Researchers at UC Santa Barbara have discovered a molecular pathway that may explain how a particularly deadly form of cancer develops. The discovery may lead to new cancer therapies that reprogram cells instead of killing them. The findings are published in a recent paper in the Journal of Biological Chemistry.
The UCSB research team described how a certain mutation in DNA disrupts cellular function in patients with acute myeloid leukemia (AML). The researchers were prompted to study this process by another research team's discovery that AML patients have a mutation in a certain enzyme, which was reported in the New England Journal of Medicine. The enzyme is a protein called DNMT3A, which leads to changes in how the DNA of AML patients is methylated, or "tagged." Norbert Reich, professor in the Department of Chemistry and Biochemistry at UCSB, was already studying that particular enzyme with his research group, so they began to study the disease process of AML at the cellular level.
Reich explained that tagging is a way of reading DNA at the cellular level. This falls within an area of study called epigenetics, a process that occurs "on top" of genetics. Each person has approximately 200 types of cells, all with the same DNA, and these must be controlled in different ways. "There is an enzyme –– a protein –– that tags DNA and controls which of the genes in your cells, your DNA, gets turned on and off," said Reich. "So you have 20,000 genes, and you have to control them differently in your brain than in your liver."
Reich explained that there is current interest in this broader field of epigenetics as a direction for the treatment of cancer. "There's definitely the idea that this may be a new way of developing therapeutics, because you don't have to kill the cancer cell," said Reich. "Almost every cancer therapy that's out there works on the principle that a cancer cell needs to be killed."
With epigenetics, instead of only having DNA sequence coding for certain genes, there is an epigenetic process, with another layer of information on top of the genetic process. In this case, that information is the tagging by the methyl groups.
"If you really think about it, this is part of the answer as to how your cells can be so different and yet they all have the same DNA," said Reich. "You have the same genome in every one of your cells, but you do not have the same epigenome, which is basically the methylation pattern, the tagging pattern. That is different in every type of your cells. And the way this relates back to cancer, with leukemia, in those patients, the tagging is messed up. The patterns are not correct. Our big contribution to that is we've explained how the mutations in the enzyme could lead to that disruption of the tagging pattern."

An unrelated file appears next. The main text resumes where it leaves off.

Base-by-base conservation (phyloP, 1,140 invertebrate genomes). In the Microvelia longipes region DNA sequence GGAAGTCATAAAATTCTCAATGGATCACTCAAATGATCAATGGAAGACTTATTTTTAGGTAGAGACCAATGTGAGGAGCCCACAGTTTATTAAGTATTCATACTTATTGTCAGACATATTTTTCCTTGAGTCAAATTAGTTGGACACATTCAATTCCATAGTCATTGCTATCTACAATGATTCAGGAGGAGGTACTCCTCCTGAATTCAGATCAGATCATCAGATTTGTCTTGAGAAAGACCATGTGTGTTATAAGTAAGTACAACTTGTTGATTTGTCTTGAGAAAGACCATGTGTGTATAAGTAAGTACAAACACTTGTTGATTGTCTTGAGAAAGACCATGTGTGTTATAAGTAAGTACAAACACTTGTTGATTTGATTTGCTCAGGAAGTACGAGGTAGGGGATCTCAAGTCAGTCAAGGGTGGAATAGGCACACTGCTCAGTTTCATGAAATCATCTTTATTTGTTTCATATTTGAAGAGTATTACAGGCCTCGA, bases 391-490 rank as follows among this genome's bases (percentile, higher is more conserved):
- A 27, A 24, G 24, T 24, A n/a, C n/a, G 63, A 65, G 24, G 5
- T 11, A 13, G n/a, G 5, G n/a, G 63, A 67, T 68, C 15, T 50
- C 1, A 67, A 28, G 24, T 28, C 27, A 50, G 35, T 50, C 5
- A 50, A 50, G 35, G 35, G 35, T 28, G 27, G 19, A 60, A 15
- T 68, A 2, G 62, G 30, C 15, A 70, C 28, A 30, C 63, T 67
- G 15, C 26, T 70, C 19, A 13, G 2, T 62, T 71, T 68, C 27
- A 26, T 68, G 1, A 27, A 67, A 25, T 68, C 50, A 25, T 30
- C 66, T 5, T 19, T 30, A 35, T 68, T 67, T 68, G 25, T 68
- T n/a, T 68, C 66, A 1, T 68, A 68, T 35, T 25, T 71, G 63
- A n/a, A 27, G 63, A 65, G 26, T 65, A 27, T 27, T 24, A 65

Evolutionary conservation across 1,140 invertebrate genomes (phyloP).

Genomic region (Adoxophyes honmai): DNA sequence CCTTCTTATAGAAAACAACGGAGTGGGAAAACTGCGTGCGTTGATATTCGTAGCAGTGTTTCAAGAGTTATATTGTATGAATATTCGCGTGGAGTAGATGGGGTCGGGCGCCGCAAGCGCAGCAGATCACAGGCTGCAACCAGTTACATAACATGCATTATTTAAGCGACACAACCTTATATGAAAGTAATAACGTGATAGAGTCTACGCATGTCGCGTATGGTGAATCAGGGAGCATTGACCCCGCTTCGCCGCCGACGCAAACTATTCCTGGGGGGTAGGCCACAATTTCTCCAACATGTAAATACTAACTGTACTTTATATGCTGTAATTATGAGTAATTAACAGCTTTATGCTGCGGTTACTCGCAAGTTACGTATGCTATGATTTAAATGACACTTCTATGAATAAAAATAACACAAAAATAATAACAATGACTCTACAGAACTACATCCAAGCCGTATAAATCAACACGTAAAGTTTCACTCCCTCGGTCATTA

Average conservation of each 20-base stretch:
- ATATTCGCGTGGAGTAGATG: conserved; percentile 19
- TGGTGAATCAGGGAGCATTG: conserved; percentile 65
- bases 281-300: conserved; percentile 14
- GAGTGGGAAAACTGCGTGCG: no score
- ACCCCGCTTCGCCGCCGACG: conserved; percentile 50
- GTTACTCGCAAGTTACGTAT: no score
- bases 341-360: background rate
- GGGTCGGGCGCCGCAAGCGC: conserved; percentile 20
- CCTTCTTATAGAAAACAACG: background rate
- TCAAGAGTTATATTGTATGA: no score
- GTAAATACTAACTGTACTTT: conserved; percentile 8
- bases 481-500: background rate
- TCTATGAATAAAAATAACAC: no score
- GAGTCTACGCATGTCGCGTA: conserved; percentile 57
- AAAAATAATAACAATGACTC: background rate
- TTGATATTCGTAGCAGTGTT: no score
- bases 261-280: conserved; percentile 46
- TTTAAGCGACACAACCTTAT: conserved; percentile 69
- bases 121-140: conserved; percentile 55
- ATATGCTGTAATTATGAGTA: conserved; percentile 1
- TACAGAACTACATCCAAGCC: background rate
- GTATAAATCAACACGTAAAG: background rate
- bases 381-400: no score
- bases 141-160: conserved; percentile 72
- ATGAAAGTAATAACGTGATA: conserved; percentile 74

The UCSB group developed a test to demonstrate that the mutant enzymes in AML can only work on DNA for short distances. As a result, the precise methylation patterns of a healthy cell are disturbed, resulting in genes being turned on at the wrong place and time, which in turn can initiate the growth of cancerous cells.
The team found that the mutation AML patients have causes a certain complex of four proteins to be disrupted. "The surprise was that the disruption doesn't stop the enzyme from being active; it doesn't stop the enzyme from tagging the DNA," said Reich. "Instead, it stops the way it can do it. Instead of going to your DNA and tagging an entire region of chromosome, it goes there, does one thing, and leaves. That process, that change, is what we see in the AML patients. So we think we have a molecular explanation for this disease."
Reich said that the currently prescribed drug Vidaza works by affecting the same enzyme that is mutated in AML. There is interest in the pharmaceutical industry in developing other therapeutics to target the enzymes responsible for tagging the DNA. These epigenetic inhibitors would reprogram rather than kill the cell.
Traditional cancer therapies use radiation and chemotherapy to remove or kill cancer cells. "The problem with that is that cancer cells are often very subtly different from normal cells," said Reich. "So you have one of the most difficult therapeutic challenges known to man, which is to distinguish between two human cells –– one that's cancerous and one that's not. Instead of killing the cell, the notion is that if you could just reprogram the cell, then it goes back to being normal. You intercept the cancer development. This is still an aspiration; it hasn't been achieved really, but that's what attracts people to the field of epigenetic-based therapies, because of the prospect of not having to kill cells."
Celeste Holz-Schietinger and Douglas Matje, both graduate students working in the Reich lab, are the first and second authors of the paper.
† Middle image: This image, created using X-ray crystallography, shows three positions of mutations in the four-protein complex called DNMT3A. The mutations are disruptions of DNMT3A and are circled in black. The mutations appear different from each other because the proteins are configured differently at each interface. In patients with acute myeloid leukemia, DNMT3A is mutated.
Credit: Norbert Reich, UCSB
†† Bottom image: In this artist's conception, the four-protein complex called DNMT3A is shown in its normal configuration (top left). The complex reads or "tags" the cell's DNA. In the upper right side of the image, several of these tags are shown on top of the double helix of DNA. The tags control which genes in a cell get turned on and off. In the bottom left image, the complex of four proteins is disrupted. This disruption is caused by the mutation found in patients with acute myeloid leukemia (AML). In the right side of the bottom image, the protein leaves only one tag on the DNA and then moves on.
Credit: Norbert Reich, UCSB